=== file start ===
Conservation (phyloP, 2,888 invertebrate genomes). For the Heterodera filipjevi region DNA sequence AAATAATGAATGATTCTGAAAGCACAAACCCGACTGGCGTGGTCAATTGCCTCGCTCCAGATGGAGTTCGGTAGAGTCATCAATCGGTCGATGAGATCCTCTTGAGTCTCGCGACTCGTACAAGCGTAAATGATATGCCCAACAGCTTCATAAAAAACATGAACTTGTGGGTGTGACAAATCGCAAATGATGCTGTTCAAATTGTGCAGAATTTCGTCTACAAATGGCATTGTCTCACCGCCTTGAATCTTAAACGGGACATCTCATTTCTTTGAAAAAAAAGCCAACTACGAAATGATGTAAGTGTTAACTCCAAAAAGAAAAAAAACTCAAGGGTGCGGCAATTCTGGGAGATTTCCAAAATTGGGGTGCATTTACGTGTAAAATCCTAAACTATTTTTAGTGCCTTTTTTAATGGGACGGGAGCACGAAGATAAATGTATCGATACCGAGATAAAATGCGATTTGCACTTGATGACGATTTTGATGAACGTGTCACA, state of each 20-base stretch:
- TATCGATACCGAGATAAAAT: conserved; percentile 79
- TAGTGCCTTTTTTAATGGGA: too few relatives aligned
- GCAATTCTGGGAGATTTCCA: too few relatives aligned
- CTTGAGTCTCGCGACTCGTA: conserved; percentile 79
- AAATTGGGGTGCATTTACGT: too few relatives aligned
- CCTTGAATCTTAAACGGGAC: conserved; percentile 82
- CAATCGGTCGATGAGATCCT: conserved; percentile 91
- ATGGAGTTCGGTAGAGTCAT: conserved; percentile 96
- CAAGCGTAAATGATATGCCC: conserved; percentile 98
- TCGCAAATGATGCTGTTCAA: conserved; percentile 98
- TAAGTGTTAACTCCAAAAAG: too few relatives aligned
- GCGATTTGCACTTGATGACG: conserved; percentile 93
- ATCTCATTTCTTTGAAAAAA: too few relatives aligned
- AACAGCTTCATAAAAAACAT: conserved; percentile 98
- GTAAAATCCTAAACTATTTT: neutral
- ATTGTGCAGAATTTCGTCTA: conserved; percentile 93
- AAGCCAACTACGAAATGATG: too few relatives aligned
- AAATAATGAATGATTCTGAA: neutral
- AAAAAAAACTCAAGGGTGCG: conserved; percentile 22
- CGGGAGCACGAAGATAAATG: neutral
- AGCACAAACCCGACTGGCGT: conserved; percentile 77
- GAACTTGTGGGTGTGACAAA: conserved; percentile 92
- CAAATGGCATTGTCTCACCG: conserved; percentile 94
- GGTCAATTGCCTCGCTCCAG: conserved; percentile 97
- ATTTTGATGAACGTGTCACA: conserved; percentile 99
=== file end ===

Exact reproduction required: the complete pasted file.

Conservation (phyloP, 2,888 invertebrate genomes). For the Heterodera filipjevi region DNA sequence AAATAATGAATGATTCTGAAAGCACAAACCCGACTGGCGTGGTCAATTGCCTCGCTCCAGATGGAGTTCGGTAGAGTCATCAATCGGTCGATGAGATCCTCTTGAGTCTCGCGACTCGTACAAGCGTAAATGATATGCCCAACAGCTTCATAAAAAACATGAACTTGTGGGTGTGACAAATCGCAAATGATGCTGTTCAAATTGTGCAGAATTTCGTCTACAAATGGCATTGTCTCACCGCCTTGAATCTTAAACGGGACATCTCATTTCTTTGAAAAAAAAGCCAACTACGAAATGATGTAAGTGTTAACTCCAAAAAGAAAAAAAACTCAAGGGTGCGGCAATTCTGGGAGATTTCCAAAATTGGGGTGCATTTACGTGTAAAATCCTAAACTATTTTTAGTGCCTTTTTTAATGGGACGGGAGCACGAAGATAAATGTATCGATACCGAGATAAAATGCGATTTGCACTTGATGACGATTTTGATGAACGTGTCACA, state of each 20-base stretch:
- TATCGATACCGAGATAAAAT: conserved; percentile 79
- TAGTGCCTTTTTTAATGGGA: too few relatives aligned
- GCAATTCTGGGAGATTTCCA: too few relatives aligned
- CTTGAGTCTCGCGACTCGTA: conserved; percentile 79
- AAATTGGGGTGCATTTACGT: too few relatives aligned
- CCTTGAATCTTAAACGGGAC: conserved; percentile 82
- CAATCGGTCGATGAGATCCT: conserved; percentile 91
- ATGGAGTTCGGTAGAGTCAT: conserved; percentile 96
- CAAGCGTAAATGATATGCCC: conserved; percentile 98
- TCGCAAATGATGCTGTTCAA: conserved; percentile 98
- TAAGTGTTAACTCCAAAAAG: too few relatives aligned
- GCGATTTGCACTTGATGACG: conserved; percentile 93
- ATCTCATTTCTTTGAAAAAA: too few relatives aligned
- AACAGCTTCATAAAAAACAT: conserved; percentile 98
- GTAAAATCCTAAACTATTTT: neutral
- ATTGTGCAGAATTTCGTCTA: conserved; percentile 93
- AAGCCAACTACGAAATGATG: too few relatives aligned
- AAATAATGAATGATTCTGAA: neutral
- AAAAAAAACTCAAGGGTGCG: conserved; percentile 22
- CGGGAGCACGAAGATAAATG: neutral
- AGCACAAACCCGACTGGCGT: conserved; percentile 77
- GAACTTGTGGGTGTGACAAA: conserved; percentile 92
- CAAATGGCATTGTCTCACCG: conserved; percentile 94
- GGTCAATTGCCTCGCTCCAG: conserved; percentile 97
- ATTTTGATGAACGTGTCACA: conserved; percentile 99